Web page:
After Yearlong Fight, Dallas County Gets Its Cut of Federal Forfeiture Cash Back

The Department of Justice has ended it's long-term freeze of federal forfeiture funds from the Dallas County District Attorney's Office. Monday, District Attorney Susan Hawk announced that as of March 14 her office had assured the feds that it had taken appropriate measures to ensure that forfeiture funds were being used in a documented, appropriate way.

The Department of Justice freeze on the money, about $100,000 at the time it was frozen, began about a year and a half ago in November 2014. The money is allocated to local law enforcement agencies when they assist in a federal investigation that nets resources like cars or cash.

Under then District Attorney Craig Watkins, on his way out of office following an electoral challenge from Hawk, the DA's office faced scrutiny from both the Department of Justice and the Texas auditor for its handling of forfeiture money, with both organizations eventually finding that Watkins and his office had both misused forfeiture cash and failed to account for it properly. Watkins told the Observer last fall that the state claims amounted to a political witch hunt.

"Obviously, [the auditor's report] is a smoke and mirrors thing to divert attention from Susan Hawk's problems and put them back on Craig, because they think I'm going to run again," Watkins said. "I'm trying to run a business. I'm not in politics anymore. Obviously, the auditor is a Republican. You've got [state Representative Jason] Villalba, who is also a Republican, calling for the attorney general to investigate me. This is just politics when there is no cause for it."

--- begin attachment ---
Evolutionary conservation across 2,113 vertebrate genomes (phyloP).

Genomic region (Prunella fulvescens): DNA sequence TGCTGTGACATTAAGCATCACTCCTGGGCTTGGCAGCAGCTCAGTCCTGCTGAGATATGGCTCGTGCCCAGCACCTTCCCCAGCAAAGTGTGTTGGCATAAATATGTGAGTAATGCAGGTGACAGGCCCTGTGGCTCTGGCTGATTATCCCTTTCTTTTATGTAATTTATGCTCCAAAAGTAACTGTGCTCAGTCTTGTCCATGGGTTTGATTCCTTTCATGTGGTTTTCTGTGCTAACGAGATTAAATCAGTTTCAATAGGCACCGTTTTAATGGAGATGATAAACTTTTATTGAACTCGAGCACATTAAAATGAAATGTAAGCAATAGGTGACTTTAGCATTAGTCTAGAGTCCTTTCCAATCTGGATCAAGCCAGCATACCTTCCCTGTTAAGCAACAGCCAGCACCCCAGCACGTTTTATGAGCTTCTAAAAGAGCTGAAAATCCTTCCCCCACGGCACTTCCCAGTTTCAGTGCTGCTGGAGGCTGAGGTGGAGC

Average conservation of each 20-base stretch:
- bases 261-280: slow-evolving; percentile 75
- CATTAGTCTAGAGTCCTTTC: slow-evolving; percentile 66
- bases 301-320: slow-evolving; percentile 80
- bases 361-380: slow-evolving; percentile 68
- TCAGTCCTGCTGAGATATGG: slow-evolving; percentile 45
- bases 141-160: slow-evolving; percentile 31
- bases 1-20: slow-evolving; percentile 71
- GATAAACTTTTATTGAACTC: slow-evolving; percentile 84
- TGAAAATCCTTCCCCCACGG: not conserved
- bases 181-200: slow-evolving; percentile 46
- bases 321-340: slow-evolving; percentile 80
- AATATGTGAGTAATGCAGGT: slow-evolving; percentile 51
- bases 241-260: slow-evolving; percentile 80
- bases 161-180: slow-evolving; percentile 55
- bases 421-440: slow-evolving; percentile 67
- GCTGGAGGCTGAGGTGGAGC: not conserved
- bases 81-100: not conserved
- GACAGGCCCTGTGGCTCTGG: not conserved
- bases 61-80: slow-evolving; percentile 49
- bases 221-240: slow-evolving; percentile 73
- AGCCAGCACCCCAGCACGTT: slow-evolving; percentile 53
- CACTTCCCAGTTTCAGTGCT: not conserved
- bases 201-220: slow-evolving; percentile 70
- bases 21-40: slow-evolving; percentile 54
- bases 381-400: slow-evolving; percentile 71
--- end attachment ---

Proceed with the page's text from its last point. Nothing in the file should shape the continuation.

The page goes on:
After Hawk took the reins from Watkins in January 2015, her office created new procedure manuals for dealing with the use of forfeiture cash, placed existing forfeiture money into escrow accounts that can be directly overseen by the Dallas County Auditor and posted a list of all forfeiture money spent online.

In announcing Dallas County's getting back in on the federal program, Hawk said she was following through on her office's promise to increase transparency and praised Dallas County Judge Clay Jenkins and the county commissioners for their support of her office, which has been noticeably drama free since a removal suit against Hawk was dismissed in February.

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Stephen Young has written about Dallas news for the Observer since 2014. He's a Dallas native and a graduate of the University of North Texas.
Contact: Stephen Young